This book is an urgent and compelling account of the Occupy movements: from the M15 movement in Spain, to the wave of Occupations flooding across cities in American, Europe and Australia, to the harsh reality of evictions as corporations and governments attempted to reassert exclusive control over public space. Across a vast range of international examples over twenty authors analyse, explain and helps us understand the movement. These movements were a novel and noisy intervention into the recent capitalist crisis in developed economies, developing an exceptionally broad identity through a call to arms addressed to ‘the 99%’, and emphasizing the importance of public space in the creation and maintenance of opposition. The novelties of these movements, along with their radical positioning and the urgency of their claims all demand analysis. This book investigates the crucial questions of how and why this form of action spread so rapidly and so widely, how the inclusive discourse of ‘the 99%’ matched up to the reality of the practice. It is vital to understand not just the choice of tactics and the vitality of protest camps in public spaces, but also how the myriad of challenges and problems were negotiated.
What ethical challenges are faced by researchers studying social and political movements? Should scholars integrate their personal politics and identities into their research? What role should activists have in shaping the purposes or processes of social scientific research? How do changing political contexts affect the ethical integrity of a research project over time?
These are some of the live issues of research ethics that face students and scholars whose research ‘subjects’ are located in contentious political terrain. The contributors to this volume expose their own ethical thinking as they have met such challenges head on. Each explores real dilemmas of ethical practice on the ground as they carry out research on social movements across the globe. Authors examining pro-democracy activists in Malaysia, sanctions-breakers in the Gaza Freedom Flotilla, environmental health organisations in North America and much else find that the narrow confines of Research Ethics Committees and Institutional Review Boards offer little guidance on the questions that really matter. They offer instead a demonstration of continual reflexivity that is both personal and political in its approach. This book opens up debate on research ethics, delineating key challenges and offering hopeful and practical ways forward for real-world, ethical social science.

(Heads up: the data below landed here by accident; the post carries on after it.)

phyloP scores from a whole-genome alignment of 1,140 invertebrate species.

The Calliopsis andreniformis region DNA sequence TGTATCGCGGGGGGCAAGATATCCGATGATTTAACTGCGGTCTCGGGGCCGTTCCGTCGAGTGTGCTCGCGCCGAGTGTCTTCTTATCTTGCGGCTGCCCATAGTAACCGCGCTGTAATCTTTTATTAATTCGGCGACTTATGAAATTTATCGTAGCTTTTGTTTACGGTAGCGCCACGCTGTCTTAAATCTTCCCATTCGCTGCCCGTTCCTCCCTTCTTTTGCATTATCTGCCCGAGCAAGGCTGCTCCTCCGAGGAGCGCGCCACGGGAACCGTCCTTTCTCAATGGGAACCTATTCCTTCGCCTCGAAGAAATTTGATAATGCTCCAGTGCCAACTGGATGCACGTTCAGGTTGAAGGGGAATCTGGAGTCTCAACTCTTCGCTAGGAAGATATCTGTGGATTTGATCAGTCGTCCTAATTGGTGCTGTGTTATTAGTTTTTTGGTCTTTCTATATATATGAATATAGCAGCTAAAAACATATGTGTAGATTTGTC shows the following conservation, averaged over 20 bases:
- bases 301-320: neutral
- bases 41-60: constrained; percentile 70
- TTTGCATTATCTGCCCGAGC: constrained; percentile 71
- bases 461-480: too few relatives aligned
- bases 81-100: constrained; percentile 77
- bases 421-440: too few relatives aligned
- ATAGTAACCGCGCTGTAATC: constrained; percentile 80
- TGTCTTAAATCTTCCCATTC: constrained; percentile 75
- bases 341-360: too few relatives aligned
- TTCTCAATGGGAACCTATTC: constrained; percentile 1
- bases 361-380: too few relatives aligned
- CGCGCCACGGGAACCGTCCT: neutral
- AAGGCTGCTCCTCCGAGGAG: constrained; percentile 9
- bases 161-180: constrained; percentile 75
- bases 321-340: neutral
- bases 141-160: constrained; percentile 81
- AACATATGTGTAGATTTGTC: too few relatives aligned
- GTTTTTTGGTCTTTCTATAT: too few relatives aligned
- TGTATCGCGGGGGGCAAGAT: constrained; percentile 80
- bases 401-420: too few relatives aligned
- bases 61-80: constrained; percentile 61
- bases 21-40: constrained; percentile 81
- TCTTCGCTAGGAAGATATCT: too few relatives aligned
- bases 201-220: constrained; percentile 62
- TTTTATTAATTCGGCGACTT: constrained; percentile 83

The first academic account of the 21st century anti-war and peace movement. Empirically rich and conceptually innovative, Anti-War Activism pays especially close attention to the changed information environment of protest, the complex alliances of activists, the diversity of participants, as well as campaigners’ use of new (and old) media.
“Very impressive … a clearly presented and well thought out study… All social movement scholars will find something of relevance and interest to them in this book.” Nick Crossley, Social Movement Studies.
“There are many of us who want to ensure that the British people never again allow a British Prime Minister to get away with what Tony Blair got away with. This book shows what some of us did wrong.” John Sloboda, Times Higher Education.
“The authors … skilfully combine different methods in their research … written using easily understood language and supplied with attention-grabbing factual material.” Volodymyr Lysenko, Information, Communication & Society.
Full information, including ebook and free preview chapter are available at the Palgrave MacMillan website.
Cite: Gillan, Kevin, Jenny Pickerill, and Frank Webster. 2008. Anti-War Activism: New Media and Protest in the Information Age. Basingstoke: Palgrave Macmillan.